During the early days of the pandemic, like many people, we found ourselves unexpectedly spending most of our time at home. At the time, our oldest daughter was five years old, and I had just given birth to our youngest daughter. We were working from home and helping Lucy participate in online kindergarten. We had more time to think and dream about our future, and as a result, we moved into a season of change. After seven years, I stepped away from my role at EagleNaz and joined the pastoral staff team at College Church in Nampa. I’ve been on staff there for two years now, and I’m grateful to learn from, and link arms with, so many who see the beautiful melding together of the academic world and the local church.

That season of change also came with an open door for me to start teaching at NNU as an adjunct in the Communication Department. For the last two years, I have been teaching Intro to Public Speaking. It is my absolute joy to invest in students in this way. Many students come into this required general education class anxious about speaking in front of their peers. By the end of the semester, I am always overjoyed to see that students not only have grown in their confidence but have done so because they learned to cheer each other on. They are quick to cheer and clap for one another, and I am convinced that they are carrying the culture of celebration they create to our greater community. I am being shaped by the amazing students at NNU.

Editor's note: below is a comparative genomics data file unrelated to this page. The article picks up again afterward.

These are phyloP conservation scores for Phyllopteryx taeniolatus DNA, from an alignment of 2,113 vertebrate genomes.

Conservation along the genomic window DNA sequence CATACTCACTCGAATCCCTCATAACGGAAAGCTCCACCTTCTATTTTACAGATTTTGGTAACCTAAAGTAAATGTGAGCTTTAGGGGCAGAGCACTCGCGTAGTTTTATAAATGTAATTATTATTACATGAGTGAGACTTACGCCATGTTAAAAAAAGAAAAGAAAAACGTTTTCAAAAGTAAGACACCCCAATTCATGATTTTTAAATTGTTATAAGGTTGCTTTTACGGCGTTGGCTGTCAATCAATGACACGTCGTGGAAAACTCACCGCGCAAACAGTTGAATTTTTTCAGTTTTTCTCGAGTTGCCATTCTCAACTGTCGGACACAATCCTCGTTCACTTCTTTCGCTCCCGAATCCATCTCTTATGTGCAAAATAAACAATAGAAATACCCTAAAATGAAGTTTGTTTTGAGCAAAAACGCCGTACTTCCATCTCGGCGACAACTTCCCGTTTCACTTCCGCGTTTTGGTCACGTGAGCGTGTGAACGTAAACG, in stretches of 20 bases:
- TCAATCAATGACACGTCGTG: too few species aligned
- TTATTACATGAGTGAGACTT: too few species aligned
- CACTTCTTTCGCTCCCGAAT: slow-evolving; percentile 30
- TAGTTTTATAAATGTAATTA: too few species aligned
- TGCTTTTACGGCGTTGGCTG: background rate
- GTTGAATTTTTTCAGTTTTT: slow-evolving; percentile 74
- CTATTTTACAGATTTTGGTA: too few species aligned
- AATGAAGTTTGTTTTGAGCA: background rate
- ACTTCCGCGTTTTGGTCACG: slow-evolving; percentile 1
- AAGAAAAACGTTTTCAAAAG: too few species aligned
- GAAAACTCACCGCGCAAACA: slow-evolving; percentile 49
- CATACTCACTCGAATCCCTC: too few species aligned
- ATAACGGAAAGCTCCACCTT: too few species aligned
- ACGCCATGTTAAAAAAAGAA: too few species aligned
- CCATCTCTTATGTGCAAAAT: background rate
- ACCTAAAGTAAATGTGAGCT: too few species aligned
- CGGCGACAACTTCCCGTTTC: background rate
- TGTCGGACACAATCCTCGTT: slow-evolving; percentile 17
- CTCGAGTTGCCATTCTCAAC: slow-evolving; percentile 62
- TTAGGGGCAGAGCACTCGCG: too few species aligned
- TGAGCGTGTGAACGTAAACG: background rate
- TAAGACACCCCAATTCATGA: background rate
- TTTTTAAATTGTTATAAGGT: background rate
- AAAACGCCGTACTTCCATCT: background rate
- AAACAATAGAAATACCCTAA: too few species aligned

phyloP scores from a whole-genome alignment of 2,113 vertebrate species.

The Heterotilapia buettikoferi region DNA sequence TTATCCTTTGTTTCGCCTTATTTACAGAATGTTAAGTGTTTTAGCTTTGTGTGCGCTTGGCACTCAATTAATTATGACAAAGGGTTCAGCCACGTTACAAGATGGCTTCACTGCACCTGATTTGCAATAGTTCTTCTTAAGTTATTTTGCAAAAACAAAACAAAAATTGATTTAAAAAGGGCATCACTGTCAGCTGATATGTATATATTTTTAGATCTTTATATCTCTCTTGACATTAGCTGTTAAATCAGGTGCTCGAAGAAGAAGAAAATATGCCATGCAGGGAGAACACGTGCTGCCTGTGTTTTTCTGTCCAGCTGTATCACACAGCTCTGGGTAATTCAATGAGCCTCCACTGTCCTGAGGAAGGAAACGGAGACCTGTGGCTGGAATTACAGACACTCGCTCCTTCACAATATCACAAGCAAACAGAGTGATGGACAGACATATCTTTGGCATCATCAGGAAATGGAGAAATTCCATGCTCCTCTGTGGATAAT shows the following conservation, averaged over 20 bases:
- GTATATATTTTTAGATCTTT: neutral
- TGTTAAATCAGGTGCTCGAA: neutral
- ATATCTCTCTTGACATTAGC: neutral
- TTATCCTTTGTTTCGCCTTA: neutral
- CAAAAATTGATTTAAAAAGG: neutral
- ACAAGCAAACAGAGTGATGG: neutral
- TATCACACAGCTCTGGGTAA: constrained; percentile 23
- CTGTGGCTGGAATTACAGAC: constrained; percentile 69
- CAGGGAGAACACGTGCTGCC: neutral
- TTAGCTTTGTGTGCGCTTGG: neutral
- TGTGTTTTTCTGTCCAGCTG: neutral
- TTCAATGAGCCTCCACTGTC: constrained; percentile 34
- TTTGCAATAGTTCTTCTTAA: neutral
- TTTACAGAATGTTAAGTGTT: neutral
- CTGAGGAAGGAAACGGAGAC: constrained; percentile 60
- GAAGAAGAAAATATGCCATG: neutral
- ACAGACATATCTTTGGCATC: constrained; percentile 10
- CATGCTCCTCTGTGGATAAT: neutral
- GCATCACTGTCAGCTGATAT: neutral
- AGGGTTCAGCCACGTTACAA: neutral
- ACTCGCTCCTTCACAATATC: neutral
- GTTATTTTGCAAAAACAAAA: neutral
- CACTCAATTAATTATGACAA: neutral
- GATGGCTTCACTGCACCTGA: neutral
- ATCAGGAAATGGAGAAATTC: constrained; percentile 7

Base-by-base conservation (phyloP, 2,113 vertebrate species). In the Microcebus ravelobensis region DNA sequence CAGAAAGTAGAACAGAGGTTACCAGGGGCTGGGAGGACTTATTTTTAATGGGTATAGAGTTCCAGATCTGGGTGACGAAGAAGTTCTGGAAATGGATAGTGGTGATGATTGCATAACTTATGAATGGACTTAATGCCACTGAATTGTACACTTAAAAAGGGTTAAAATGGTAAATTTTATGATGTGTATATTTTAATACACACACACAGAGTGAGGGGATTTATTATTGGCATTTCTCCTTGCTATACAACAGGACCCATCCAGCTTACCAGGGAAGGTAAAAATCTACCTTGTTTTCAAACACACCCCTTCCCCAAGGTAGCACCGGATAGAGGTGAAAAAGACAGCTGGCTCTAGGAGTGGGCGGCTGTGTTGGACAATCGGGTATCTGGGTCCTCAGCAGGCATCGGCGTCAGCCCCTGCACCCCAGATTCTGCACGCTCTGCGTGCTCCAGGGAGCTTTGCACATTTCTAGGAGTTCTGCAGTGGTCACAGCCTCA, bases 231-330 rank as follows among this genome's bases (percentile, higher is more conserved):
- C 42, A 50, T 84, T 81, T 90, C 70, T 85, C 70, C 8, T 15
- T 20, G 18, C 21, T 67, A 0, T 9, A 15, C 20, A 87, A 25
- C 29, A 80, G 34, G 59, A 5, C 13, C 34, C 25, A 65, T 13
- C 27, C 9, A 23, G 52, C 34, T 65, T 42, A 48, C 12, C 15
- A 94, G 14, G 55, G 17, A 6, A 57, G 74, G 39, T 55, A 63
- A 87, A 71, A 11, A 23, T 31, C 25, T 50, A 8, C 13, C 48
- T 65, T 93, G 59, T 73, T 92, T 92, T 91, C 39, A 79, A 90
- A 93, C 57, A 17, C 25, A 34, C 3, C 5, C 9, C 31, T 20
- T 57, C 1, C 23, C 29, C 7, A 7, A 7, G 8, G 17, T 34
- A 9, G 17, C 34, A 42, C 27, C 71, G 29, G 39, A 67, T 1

In addition to my love for serving the local church and serving students, I have always had a desire to serve the greater Church through preaching and creating resources for congregations and small groups. So, Mike and I started making plans to launch a podcast. In the spring of 2022, the “Ditching Perfection” podcast was born. It really is a family project. Mike oversees the production, editing, video and graphic design, and my brother, Chris Peck—an NNU grad and music teacher—wrote the music for the podcast. Each week, I dive into scripture and have conversations with friends from all walks of life about what it looks like to pursue wholeness in Jesus rather than trying to have it all together. Many of the guests on my podcast have been from the NNU community—I truly am so grateful for the ways our friends and mentors from NNU have, and continue, to shape my family and me.

God has written a beautiful story in my life. Through my struggle with perfectionism, God has walked the road of healing with me step by step. God has also invited me to share my restoration journey with others. As I sifted through big faith questions as a college student, I now have the opportunity to sit with young adults as they sift through big faith questions of their own. It seems like a theme throughout my story has been that there are always unexpected twists and turns but the unexpected can be a gift.